Google is engaged with one of the U.S.’s largest health-care systems on a project to collect and crunch the detailed personal-health information of millions of people across 21 states.
The initiative, code-named “Project Nightingale,” appears to be the biggest effort yet by a Silicon Valley giant to gain a toehold in the health-care industry through the handling of patients’ medical data. Amazon.com Inc., Apple and Microsoft Corp. are also aggressively pushing into health care, though they haven’t yet struck deals of this scope.
Google began Project Nightingale in secret last year with St. Louis-based Ascension, a Catholic chain of 2,600 hospitals, doctors’ offices and other facilities, with the data sharing accelerating since summer, according to internal documents.
The data involved in the initiative encompasses lab results, doctor diagnoses and hospitalization records, among other categories, and amounts to a complete health history, including patient names and dates of birth.
Paging Nurse Google
The tech giant is teaming with Ascension on an ambitious project to crunch patient data for treatment and administrative purposes.
Neither patients nor doctors have been notified. At least 150 Google employees already have access to much of the data on tens of millions of patients, according to a person familiar with the matter and the documents.
In a news release issued after The Wall Street Journal reported on Project Nightingale on Monday, the companies said the initiative is compliant with federal health law and includes robust protections for patient data.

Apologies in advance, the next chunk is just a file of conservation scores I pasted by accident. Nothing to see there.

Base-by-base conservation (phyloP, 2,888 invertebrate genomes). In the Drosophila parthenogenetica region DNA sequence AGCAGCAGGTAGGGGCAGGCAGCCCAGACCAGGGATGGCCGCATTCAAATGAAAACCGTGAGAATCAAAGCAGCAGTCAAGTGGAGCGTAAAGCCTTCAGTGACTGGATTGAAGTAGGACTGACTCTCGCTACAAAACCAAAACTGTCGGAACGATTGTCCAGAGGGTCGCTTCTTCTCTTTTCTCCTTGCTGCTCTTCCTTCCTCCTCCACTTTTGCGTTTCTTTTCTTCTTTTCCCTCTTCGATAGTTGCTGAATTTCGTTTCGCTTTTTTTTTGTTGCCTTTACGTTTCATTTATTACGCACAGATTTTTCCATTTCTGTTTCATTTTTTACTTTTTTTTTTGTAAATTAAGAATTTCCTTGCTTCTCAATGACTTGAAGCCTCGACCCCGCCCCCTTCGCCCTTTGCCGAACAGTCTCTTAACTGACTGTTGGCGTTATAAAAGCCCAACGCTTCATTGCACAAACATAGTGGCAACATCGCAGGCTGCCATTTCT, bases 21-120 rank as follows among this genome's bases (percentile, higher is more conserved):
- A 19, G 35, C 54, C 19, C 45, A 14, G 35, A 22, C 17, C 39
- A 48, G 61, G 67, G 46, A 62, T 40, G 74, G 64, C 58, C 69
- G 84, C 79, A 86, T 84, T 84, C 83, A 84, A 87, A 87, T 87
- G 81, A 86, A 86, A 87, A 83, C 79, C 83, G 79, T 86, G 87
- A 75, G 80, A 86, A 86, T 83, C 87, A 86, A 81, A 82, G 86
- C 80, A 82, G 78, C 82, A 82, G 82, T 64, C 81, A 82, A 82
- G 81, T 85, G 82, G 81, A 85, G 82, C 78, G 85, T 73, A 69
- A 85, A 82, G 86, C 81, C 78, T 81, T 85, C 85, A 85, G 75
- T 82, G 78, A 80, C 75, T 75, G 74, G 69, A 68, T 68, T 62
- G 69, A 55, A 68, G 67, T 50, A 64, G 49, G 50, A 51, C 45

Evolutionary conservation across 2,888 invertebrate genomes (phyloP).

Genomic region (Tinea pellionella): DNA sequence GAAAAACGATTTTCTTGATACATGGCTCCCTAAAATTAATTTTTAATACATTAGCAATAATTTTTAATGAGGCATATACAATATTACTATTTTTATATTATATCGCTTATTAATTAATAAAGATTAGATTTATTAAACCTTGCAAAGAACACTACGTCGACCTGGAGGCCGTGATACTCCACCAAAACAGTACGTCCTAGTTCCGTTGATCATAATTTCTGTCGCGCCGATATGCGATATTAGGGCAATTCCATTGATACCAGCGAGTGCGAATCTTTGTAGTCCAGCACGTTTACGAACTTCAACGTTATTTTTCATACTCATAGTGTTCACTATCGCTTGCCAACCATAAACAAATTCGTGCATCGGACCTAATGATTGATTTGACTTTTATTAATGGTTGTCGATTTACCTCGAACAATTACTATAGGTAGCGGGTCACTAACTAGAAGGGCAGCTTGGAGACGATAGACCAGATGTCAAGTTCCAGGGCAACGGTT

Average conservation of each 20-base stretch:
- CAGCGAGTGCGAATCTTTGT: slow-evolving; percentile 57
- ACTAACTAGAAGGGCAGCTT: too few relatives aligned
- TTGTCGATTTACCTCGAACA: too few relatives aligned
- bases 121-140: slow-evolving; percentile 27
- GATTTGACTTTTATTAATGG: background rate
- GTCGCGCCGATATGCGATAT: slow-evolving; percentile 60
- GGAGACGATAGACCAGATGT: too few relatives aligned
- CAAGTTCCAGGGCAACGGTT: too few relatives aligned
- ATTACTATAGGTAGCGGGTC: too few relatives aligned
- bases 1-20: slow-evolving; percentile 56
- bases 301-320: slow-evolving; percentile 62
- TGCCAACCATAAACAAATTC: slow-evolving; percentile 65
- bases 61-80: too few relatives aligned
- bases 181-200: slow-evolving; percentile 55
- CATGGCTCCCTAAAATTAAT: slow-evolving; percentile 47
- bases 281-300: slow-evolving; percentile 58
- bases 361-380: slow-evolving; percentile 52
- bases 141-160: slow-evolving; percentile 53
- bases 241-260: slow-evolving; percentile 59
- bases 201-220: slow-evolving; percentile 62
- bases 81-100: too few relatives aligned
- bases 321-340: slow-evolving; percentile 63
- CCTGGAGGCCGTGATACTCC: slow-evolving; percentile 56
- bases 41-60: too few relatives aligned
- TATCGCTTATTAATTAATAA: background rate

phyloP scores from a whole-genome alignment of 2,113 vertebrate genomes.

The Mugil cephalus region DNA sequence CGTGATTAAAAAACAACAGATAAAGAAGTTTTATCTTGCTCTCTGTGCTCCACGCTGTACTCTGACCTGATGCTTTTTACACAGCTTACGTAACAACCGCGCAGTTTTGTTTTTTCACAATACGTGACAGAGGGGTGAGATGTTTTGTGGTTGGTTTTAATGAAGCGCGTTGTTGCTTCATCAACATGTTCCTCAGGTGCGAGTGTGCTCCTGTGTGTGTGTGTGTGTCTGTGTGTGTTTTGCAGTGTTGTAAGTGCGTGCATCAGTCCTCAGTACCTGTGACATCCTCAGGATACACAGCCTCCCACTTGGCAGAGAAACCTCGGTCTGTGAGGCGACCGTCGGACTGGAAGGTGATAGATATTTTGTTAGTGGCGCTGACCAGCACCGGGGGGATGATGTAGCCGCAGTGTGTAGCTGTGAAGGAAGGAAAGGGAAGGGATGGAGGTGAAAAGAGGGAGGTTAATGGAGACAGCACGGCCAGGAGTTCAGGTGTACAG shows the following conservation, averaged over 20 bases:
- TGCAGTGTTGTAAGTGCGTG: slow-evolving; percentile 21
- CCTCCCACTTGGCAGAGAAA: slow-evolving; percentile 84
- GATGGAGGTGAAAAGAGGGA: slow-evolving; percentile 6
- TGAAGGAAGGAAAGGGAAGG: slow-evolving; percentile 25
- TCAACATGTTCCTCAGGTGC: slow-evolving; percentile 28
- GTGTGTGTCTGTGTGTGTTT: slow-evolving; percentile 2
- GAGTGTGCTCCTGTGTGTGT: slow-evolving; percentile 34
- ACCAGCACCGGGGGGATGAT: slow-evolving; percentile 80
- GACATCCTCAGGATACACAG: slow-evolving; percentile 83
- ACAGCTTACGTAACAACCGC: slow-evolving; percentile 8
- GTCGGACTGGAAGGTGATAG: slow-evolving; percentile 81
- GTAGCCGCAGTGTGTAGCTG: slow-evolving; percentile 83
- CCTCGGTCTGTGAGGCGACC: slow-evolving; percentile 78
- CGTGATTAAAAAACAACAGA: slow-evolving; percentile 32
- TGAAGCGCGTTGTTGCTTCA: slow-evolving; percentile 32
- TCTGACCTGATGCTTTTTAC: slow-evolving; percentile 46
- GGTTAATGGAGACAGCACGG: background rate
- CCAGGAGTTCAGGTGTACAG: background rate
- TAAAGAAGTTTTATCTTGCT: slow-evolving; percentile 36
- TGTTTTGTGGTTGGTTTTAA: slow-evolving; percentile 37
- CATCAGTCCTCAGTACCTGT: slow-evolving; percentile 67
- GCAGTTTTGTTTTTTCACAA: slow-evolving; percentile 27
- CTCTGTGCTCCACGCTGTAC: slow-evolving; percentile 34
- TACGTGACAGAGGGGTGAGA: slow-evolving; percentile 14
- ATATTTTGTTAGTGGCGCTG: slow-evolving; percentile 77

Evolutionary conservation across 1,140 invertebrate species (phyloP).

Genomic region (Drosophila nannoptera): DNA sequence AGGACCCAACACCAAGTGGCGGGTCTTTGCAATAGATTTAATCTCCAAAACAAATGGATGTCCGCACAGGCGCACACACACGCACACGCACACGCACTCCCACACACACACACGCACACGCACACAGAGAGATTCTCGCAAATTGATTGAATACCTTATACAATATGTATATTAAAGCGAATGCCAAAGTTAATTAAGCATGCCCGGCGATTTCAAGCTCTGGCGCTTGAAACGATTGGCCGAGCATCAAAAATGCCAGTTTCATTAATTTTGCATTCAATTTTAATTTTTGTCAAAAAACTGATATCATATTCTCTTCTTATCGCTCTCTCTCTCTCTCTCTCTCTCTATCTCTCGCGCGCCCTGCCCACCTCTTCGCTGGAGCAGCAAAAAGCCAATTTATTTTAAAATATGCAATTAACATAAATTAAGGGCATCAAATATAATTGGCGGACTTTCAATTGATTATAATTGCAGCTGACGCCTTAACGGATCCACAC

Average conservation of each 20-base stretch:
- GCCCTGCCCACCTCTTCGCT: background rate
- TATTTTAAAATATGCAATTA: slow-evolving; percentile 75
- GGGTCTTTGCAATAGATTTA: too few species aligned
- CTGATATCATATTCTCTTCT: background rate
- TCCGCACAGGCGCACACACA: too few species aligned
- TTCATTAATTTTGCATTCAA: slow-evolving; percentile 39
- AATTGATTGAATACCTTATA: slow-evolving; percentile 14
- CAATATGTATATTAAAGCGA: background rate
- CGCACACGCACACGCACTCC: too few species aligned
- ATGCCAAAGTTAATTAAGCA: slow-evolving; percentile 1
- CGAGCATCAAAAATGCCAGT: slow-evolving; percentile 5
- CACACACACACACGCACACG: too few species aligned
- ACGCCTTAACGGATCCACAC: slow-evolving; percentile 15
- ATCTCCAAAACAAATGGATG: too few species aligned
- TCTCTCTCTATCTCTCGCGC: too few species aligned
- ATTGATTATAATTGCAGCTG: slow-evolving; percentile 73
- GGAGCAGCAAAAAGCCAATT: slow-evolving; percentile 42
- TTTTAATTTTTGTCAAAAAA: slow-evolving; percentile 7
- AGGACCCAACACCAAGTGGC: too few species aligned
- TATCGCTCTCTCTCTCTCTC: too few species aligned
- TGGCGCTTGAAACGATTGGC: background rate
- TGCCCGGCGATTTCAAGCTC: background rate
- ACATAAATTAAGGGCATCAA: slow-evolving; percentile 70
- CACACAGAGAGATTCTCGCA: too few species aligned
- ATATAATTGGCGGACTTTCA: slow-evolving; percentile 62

Some Ascension employees have raised questions about the way the data is being collected and shared, both from a technological and ethical perspective, according to the people familiar with the project. But privacy experts said it appeared to be permissible under federal law. That law, the Health Insurance Portability and Accountability Act of 1996, generally allows hospitals to share data with business partners without telling patients, as long as the information is used “only to help the covered entity carry out its health care functions.”
Google in this case is using the data in part to design new software, underpinned by advanced artificial intelligence and machine learning, that zeroes in on individual patients to suggest changes to their care. Staffers across Alphabet Inc., Google’s parent, have access to the patient information, internal documents show, including some employees of Google Brain, a research science division credited with some of the company’s biggest breakthroughs.
Google Cloud President Tariq Shaukat said the company’s goal for health care is centered on “ultimately improving outcomes, reducing costs, and saving lives.”